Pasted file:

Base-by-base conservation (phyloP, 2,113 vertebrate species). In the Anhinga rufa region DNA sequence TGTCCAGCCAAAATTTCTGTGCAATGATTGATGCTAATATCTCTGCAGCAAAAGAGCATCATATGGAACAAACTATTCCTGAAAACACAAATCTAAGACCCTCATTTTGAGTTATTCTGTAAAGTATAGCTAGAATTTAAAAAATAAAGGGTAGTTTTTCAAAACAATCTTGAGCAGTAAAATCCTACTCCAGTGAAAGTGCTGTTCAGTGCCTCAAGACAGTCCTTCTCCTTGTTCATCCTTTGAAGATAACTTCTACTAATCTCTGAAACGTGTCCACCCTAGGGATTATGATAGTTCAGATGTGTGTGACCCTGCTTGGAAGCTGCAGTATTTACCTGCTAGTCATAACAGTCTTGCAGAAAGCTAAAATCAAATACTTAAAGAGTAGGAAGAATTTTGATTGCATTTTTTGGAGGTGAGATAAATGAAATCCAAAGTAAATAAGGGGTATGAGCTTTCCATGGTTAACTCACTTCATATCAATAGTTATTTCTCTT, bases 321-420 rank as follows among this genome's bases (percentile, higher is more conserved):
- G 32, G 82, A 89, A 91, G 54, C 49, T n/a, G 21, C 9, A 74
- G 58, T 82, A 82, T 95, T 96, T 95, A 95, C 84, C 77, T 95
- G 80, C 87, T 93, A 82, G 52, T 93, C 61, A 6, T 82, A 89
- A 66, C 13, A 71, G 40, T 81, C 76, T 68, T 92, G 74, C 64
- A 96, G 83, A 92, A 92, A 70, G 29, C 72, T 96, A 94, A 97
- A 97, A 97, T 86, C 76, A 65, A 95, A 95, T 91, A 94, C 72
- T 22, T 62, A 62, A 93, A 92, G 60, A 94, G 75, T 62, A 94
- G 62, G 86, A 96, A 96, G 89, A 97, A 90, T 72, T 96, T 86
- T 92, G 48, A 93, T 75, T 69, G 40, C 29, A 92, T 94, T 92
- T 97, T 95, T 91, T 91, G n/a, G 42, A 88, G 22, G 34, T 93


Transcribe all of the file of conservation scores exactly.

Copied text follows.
Base-by-base conservation (phyloP, 2,113 vertebrate species). In the Anhinga rufa region DNA sequence TGTCCAGCCAAAATTTCTGTGCAATGATTGATGCTAATATCTCTGCAGCAAAAGAGCATCATATGGAACAAACTATTCCTGAAAACACAAATCTAAGACCCTCATTTTGAGTTATTCTGTAAAGTATAGCTAGAATTTAAAAAATAAAGGGTAGTTTTTCAAAACAATCTTGAGCAGTAAAATCCTACTCCAGTGAAAGTGCTGTTCAGTGCCTCAAGACAGTCCTTCTCCTTGTTCATCCTTTGAAGATAACTTCTACTAATCTCTGAAACGTGTCCACCCTAGGGATTATGATAGTTCAGATGTGTGTGACCCTGCTTGGAAGCTGCAGTATTTACCTGCTAGTCATAACAGTCTTGCAGAAAGCTAAAATCAAATACTTAAAGAGTAGGAAGAATTTTGATTGCATTTTTTGGAGGTGAGATAAATGAAATCCAAAGTAAATAAGGGGTATGAGCTTTCCATGGTTAACTCACTTCATATCAATAGTTATTTCTCTT, bases 321-420 rank as follows among this genome's bases (percentile, higher is more conserved):
- G 32, G 82, A 89, A 91, G 54, C 49, T n/a, G 21, C 9, A 74
- G 58, T 82, A 82, T 95, T 96, T 95, A 95, C 84, C 77, T 95
- G 80, C 87, T 93, A 82, G 52, T 93, C 61, A 6, T 82, A 89
- A 66, C 13, A 71, G 40, T 81, C 76, T 68, T 92, G 74, C 64
- A 96, G 83, A 92, A 92, A 70, G 29, C 72, T 96, A 94, A 97
- A 97, A 97, T 86, C 76, A 65, A 95, A 95, T 91, A 94, C 72
- T 22, T 62, A 62, A 93, A 92, G 60, A 94, G 75, T 62, A 94
- G 62, G 86, A 96, A 96, G 89, A 97, A 90, T 72, T 96, T 86
- T 92, G 48, A 93, T 75, T 69, G 40, C 29, A 92, T 94, T 92
- T 97, T 95, T 91, T 91, G n/a, G 42, A 88, G 22, G 34, T 93